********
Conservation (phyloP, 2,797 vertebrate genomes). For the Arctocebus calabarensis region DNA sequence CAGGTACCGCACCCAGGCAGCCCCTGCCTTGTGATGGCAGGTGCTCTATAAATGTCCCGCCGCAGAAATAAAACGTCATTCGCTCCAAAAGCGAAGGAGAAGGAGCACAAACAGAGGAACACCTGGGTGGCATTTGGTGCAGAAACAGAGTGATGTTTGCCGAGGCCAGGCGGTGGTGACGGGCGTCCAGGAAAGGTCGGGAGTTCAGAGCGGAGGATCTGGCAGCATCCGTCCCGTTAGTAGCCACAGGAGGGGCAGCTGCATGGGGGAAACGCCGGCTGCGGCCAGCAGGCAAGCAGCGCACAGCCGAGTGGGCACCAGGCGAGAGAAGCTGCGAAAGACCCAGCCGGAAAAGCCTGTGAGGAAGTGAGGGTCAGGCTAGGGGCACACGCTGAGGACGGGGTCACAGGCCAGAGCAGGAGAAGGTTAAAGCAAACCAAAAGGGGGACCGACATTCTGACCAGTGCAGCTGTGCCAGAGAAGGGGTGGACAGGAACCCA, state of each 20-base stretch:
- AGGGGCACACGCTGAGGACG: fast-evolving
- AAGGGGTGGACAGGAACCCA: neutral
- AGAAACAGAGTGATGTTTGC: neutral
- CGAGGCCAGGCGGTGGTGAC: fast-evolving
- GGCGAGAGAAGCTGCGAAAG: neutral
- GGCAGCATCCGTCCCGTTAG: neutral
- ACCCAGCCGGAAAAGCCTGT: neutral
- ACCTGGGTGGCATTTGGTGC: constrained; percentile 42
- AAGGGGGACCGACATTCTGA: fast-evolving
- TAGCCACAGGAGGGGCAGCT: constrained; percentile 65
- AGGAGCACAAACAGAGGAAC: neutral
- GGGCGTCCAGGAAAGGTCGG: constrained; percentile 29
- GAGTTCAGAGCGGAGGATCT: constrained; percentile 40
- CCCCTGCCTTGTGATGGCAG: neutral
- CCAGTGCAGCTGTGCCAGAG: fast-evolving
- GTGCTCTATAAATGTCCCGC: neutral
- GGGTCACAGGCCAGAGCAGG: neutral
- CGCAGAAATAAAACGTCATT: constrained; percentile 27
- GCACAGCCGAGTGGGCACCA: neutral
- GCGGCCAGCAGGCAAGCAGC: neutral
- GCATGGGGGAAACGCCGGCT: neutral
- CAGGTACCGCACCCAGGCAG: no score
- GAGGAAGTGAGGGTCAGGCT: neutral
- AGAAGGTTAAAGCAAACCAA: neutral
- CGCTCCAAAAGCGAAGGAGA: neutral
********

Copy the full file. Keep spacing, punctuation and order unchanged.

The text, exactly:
Conservation (phyloP, 2,797 vertebrate genomes). For the Arctocebus calabarensis region DNA sequence CAGGTACCGCACCCAGGCAGCCCCTGCCTTGTGATGGCAGGTGCTCTATAAATGTCCCGCCGCAGAAATAAAACGTCATTCGCTCCAAAAGCGAAGGAGAAGGAGCACAAACAGAGGAACACCTGGGTGGCATTTGGTGCAGAAACAGAGTGATGTTTGCCGAGGCCAGGCGGTGGTGACGGGCGTCCAGGAAAGGTCGGGAGTTCAGAGCGGAGGATCTGGCAGCATCCGTCCCGTTAGTAGCCACAGGAGGGGCAGCTGCATGGGGGAAACGCCGGCTGCGGCCAGCAGGCAAGCAGCGCACAGCCGAGTGGGCACCAGGCGAGAGAAGCTGCGAAAGACCCAGCCGGAAAAGCCTGTGAGGAAGTGAGGGTCAGGCTAGGGGCACACGCTGAGGACGGGGTCACAGGCCAGAGCAGGAGAAGGTTAAAGCAAACCAAAAGGGGGACCGACATTCTGACCAGTGCAGCTGTGCCAGAGAAGGGGTGGACAGGAACCCA, state of each 20-base stretch:
- AGGGGCACACGCTGAGGACG: fast-evolving
- AAGGGGTGGACAGGAACCCA: neutral
- AGAAACAGAGTGATGTTTGC: neutral
- CGAGGCCAGGCGGTGGTGAC: fast-evolving
- GGCGAGAGAAGCTGCGAAAG: neutral
- GGCAGCATCCGTCCCGTTAG: neutral
- ACCCAGCCGGAAAAGCCTGT: neutral
- ACCTGGGTGGCATTTGGTGC: constrained; percentile 42
- AAGGGGGACCGACATTCTGA: fast-evolving
- TAGCCACAGGAGGGGCAGCT: constrained; percentile 65
- AGGAGCACAAACAGAGGAAC: neutral
- GGGCGTCCAGGAAAGGTCGG: constrained; percentile 29
- GAGTTCAGAGCGGAGGATCT: constrained; percentile 40
- CCCCTGCCTTGTGATGGCAG: neutral
- CCAGTGCAGCTGTGCCAGAG: fast-evolving
- GTGCTCTATAAATGTCCCGC: neutral
- GGGTCACAGGCCAGAGCAGG: neutral
- CGCAGAAATAAAACGTCATT: constrained; percentile 27
- GCACAGCCGAGTGGGCACCA: neutral
- GCGGCCAGCAGGCAAGCAGC: neutral
- GCATGGGGGAAACGCCGGCT: neutral
- CAGGTACCGCACCCAGGCAG: no score
- GAGGAAGTGAGGGTCAGGCT: neutral
- AGAAGGTTAAAGCAAACCAA: neutral
- CGCTCCAAAAGCGAAGGAGA: neutral